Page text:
Seattle Landmarks and Historic Districts
The City of Seattle Department of Neighborhoods Historic Preservation Program administers over 450 designated landmarks and eight historic districts (Ballard Avenue, Columbia City, Fort Lawton, Harvard-Belmont, International District, Pike Place Market, Pioneer Square and Sand Point Naval Air Station).
A complete list of Landmarks, database of historic properties, explanation of the designation process, and upcoming Landmarks Preservation Board agendas can be found on the Historic Preservation Program website.
King County Landmarks
At the county level, the King County Register of Historic Places serves as the official list of those properties which have significantly contributed to the history of King County. To date, over sixty historic places have been designated King County Landmarks.
A complete list of King County Landmarks, explanation of the designation process, and staff contact information can be found on the county’s Historic Preservation website.
Washington Heritage Register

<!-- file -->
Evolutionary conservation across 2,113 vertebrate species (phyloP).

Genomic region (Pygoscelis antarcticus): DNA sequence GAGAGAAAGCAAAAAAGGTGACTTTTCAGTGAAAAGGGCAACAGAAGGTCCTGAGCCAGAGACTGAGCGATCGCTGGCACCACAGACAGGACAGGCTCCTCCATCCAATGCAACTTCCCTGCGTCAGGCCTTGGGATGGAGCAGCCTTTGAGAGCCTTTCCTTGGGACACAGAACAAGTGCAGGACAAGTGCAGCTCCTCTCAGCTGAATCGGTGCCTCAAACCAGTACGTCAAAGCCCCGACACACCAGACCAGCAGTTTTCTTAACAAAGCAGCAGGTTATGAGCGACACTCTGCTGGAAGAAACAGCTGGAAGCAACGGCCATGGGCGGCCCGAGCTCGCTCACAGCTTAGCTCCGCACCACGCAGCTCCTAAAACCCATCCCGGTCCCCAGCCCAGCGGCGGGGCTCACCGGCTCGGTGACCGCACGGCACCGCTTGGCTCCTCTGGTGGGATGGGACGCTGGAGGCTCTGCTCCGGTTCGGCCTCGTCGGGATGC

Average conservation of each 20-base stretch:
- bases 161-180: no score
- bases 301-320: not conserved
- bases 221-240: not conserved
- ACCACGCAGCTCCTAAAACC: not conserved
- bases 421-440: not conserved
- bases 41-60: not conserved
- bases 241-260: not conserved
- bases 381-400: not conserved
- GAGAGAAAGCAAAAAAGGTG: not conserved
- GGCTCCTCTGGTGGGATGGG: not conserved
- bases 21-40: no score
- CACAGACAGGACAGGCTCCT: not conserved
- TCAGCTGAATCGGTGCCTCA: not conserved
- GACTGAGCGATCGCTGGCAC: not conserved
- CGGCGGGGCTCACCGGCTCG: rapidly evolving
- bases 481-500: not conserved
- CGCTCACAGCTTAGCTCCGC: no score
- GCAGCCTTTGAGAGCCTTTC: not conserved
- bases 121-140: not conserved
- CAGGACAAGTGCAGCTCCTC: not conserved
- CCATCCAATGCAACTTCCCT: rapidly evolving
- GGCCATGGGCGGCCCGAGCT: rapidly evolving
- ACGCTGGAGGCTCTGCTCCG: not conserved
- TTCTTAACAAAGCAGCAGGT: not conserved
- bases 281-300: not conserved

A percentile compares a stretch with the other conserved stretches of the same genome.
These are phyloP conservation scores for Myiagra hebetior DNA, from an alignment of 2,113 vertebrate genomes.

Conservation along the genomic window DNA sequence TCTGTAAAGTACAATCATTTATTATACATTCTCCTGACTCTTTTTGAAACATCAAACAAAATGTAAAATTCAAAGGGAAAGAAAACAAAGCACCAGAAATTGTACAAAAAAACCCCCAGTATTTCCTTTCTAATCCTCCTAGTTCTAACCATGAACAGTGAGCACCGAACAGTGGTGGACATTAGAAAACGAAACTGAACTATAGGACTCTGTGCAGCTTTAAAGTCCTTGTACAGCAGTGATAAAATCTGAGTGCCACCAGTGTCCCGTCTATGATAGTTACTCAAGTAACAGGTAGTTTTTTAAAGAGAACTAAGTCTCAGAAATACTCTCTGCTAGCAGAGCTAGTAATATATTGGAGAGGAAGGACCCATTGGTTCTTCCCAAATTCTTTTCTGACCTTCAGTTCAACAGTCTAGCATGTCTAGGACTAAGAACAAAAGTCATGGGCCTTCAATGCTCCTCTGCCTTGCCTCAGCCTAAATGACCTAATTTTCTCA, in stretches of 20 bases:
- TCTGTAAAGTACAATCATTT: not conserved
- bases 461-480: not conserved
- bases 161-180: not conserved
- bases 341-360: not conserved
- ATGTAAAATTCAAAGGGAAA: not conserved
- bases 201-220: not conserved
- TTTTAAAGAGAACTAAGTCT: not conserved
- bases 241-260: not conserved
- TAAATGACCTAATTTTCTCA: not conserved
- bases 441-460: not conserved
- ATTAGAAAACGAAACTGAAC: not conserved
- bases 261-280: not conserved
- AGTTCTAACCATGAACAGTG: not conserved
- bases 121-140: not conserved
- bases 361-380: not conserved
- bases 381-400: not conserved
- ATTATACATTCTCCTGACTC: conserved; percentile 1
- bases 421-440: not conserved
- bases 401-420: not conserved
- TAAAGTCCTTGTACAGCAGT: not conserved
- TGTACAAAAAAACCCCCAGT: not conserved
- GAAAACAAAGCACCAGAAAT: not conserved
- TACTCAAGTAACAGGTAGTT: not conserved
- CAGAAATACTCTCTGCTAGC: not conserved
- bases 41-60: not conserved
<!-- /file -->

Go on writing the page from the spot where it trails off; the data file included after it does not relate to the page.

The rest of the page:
The Heritage Register is Washington’s official honorary list of places significant in the history and prehistory of the state. It is administered by the Washington State Department of Archaeology and Historic Preservation (DAHP). Learn more about the Washington Heritage Register on DAHP’s website.
National Register of Historic Places
The National Register is the country’s official honorary list of places significant to a community, region, or the nation. It is maintained by the National Park Service, U.S. Department of the Interior. In Washington, the National Register is administered by the Department of Archaeology & Historic Preservation. Learn more about the National Register of Places on DAHP’s website.
If you have questions about any of the above-referenced programs and processes, contact Historic Seattle’s Director of Preservation Services, Eugenia Woo, at EugeniaW@historicseattle.org.
Photo: Talaris (originally Battelle Seattle Research Center) – designated a Seattle Landmark in 2013 / Source: Marissa Natkin, copyright 2011